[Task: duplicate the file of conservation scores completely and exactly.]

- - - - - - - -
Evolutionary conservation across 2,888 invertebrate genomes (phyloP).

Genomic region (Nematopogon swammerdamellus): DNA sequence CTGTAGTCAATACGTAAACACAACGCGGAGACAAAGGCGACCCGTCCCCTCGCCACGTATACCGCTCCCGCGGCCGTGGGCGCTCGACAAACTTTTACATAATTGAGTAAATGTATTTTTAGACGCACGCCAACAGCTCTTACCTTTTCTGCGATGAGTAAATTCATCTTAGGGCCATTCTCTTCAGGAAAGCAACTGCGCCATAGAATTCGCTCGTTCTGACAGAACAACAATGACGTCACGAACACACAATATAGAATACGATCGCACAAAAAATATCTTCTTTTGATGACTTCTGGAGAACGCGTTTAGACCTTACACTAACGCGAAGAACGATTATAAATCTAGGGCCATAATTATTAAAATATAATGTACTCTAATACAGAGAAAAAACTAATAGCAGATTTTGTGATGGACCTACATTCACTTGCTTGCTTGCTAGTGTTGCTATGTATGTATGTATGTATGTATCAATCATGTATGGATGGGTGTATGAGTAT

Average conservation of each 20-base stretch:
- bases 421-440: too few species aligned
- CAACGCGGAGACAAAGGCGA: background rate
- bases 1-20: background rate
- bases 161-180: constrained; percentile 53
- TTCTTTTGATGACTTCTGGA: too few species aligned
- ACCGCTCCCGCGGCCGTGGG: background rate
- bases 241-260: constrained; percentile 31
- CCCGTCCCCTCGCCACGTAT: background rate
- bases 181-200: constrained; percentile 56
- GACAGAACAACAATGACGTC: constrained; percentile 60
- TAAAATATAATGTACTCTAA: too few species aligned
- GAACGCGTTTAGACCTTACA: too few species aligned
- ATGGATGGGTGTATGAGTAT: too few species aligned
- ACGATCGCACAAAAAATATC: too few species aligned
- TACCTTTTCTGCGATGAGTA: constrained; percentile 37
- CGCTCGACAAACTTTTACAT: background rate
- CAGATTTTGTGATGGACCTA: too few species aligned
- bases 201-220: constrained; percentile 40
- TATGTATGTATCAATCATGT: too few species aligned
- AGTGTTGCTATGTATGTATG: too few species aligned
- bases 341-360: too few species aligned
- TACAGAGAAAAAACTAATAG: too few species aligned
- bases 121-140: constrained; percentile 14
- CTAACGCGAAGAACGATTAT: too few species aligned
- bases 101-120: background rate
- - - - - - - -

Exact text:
Evolutionary conservation across 2,888 invertebrate genomes (phyloP).

Genomic region (Nematopogon swammerdamellus): DNA sequence CTGTAGTCAATACGTAAACACAACGCGGAGACAAAGGCGACCCGTCCCCTCGCCACGTATACCGCTCCCGCGGCCGTGGGCGCTCGACAAACTTTTACATAATTGAGTAAATGTATTTTTAGACGCACGCCAACAGCTCTTACCTTTTCTGCGATGAGTAAATTCATCTTAGGGCCATTCTCTTCAGGAAAGCAACTGCGCCATAGAATTCGCTCGTTCTGACAGAACAACAATGACGTCACGAACACACAATATAGAATACGATCGCACAAAAAATATCTTCTTTTGATGACTTCTGGAGAACGCGTTTAGACCTTACACTAACGCGAAGAACGATTATAAATCTAGGGCCATAATTATTAAAATATAATGTACTCTAATACAGAGAAAAAACTAATAGCAGATTTTGTGATGGACCTACATTCACTTGCTTGCTTGCTAGTGTTGCTATGTATGTATGTATGTATGTATCAATCATGTATGGATGGGTGTATGAGTAT

Average conservation of each 20-base stretch:
- bases 421-440: too few species aligned
- CAACGCGGAGACAAAGGCGA: background rate
- bases 1-20: background rate
- bases 161-180: constrained; percentile 53
- TTCTTTTGATGACTTCTGGA: too few species aligned
- ACCGCTCCCGCGGCCGTGGG: background rate
- bases 241-260: constrained; percentile 31
- CCCGTCCCCTCGCCACGTAT: background rate
- bases 181-200: constrained; percentile 56
- GACAGAACAACAATGACGTC: constrained; percentile 60
- TAAAATATAATGTACTCTAA: too few species aligned
- GAACGCGTTTAGACCTTACA: too few species aligned
- ATGGATGGGTGTATGAGTAT: too few species aligned
- ACGATCGCACAAAAAATATC: too few species aligned
- TACCTTTTCTGCGATGAGTA: constrained; percentile 37
- CGCTCGACAAACTTTTACAT: background rate
- CAGATTTTGTGATGGACCTA: too few species aligned
- bases 201-220: constrained; percentile 40
- TATGTATGTATCAATCATGT: too few species aligned
- AGTGTTGCTATGTATGTATG: too few species aligned
- bases 341-360: too few species aligned
- TACAGAGAAAAAACTAATAG: too few species aligned
- bases 121-140: constrained; percentile 14
- CTAACGCGAAGAACGATTAT: too few species aligned
- bases 101-120: background rate